« Cantab | Main | Spinster »

April 16, 2009


Feed You can follow this conversation by subscribing to the comment feed for this post.


I think they should be allowed to carry on talking like this, just so that we can retain the word 'ploddledygook' in our language. I love it.

Laura Payne

I love the word too - can't resist some good word play.

P.S. Your blog is one of my favorites and I just gave you an award on my blog.

Tom Heehler

What's even more interesting to me is the reason police officers think they need to speak this way.

Many cops are verbally challenged to begin with, and I suspect this is their way of casting themselves as professionals.

Tom Heehler

Harrison Bergeron

Police jargon?! Great Scott, it only took one episode of Gil Mayo for me to realize DI and DS were Detective Inspector and Detective Sargeant, terms which are obviously peculiar to the UK.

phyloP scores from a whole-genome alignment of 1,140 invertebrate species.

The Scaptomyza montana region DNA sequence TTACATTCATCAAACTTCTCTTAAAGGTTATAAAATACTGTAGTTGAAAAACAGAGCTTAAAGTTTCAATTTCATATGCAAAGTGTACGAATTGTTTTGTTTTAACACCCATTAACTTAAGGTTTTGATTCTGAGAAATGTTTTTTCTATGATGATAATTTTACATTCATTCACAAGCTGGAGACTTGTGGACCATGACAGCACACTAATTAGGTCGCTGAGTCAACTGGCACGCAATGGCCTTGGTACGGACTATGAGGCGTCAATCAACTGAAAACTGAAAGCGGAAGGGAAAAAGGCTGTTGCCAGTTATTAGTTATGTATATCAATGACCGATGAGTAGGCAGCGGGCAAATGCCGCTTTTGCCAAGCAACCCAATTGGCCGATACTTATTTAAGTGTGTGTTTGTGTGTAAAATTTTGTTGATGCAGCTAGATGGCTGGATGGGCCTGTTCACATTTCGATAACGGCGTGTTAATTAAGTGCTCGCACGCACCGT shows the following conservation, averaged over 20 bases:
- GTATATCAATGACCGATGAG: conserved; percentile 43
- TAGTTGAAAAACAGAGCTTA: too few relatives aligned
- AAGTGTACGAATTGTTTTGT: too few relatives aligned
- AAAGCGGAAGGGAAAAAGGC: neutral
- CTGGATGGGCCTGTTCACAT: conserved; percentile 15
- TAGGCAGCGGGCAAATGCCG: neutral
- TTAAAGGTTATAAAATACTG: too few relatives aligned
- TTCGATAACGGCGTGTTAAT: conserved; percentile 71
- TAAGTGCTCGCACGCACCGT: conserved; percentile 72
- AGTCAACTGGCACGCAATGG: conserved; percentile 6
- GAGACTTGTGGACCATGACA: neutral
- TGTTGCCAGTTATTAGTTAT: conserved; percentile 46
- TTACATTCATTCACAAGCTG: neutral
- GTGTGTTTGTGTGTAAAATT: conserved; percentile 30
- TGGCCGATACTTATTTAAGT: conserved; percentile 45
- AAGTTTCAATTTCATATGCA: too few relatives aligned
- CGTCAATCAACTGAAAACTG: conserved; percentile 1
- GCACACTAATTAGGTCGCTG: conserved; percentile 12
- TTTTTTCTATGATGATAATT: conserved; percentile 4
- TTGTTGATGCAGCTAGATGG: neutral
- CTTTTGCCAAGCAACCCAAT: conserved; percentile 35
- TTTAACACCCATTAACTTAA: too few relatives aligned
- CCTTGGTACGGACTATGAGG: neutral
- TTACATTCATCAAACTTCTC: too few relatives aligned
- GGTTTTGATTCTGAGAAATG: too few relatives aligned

With the exception of Soco I don't see much that isn't matched on this side of the water.

An RTA is an MVA (motor vehicle accident), although TA (traffic accident) is commonly used also.

A POI is a point of impact, a DB is a dead body, and so on.

Two way radio communication has to be kept brief and yet descriptive, but as was pointed out, the legalese of the courts also plays a role.

Every profession has it's jargon and slang, and IMHO he won't find much support among his peers in regards to acronyms.

But when it comes to being forced to use terms imposed externally such as was cited - having to refer to a control room as “Citizen Focus Command" - that has nothing to do with job jargon and just bloody simple minded breaucratic double speak.

The comments to this entry are closed.

Enter your email address:

Delivered by FeedBurner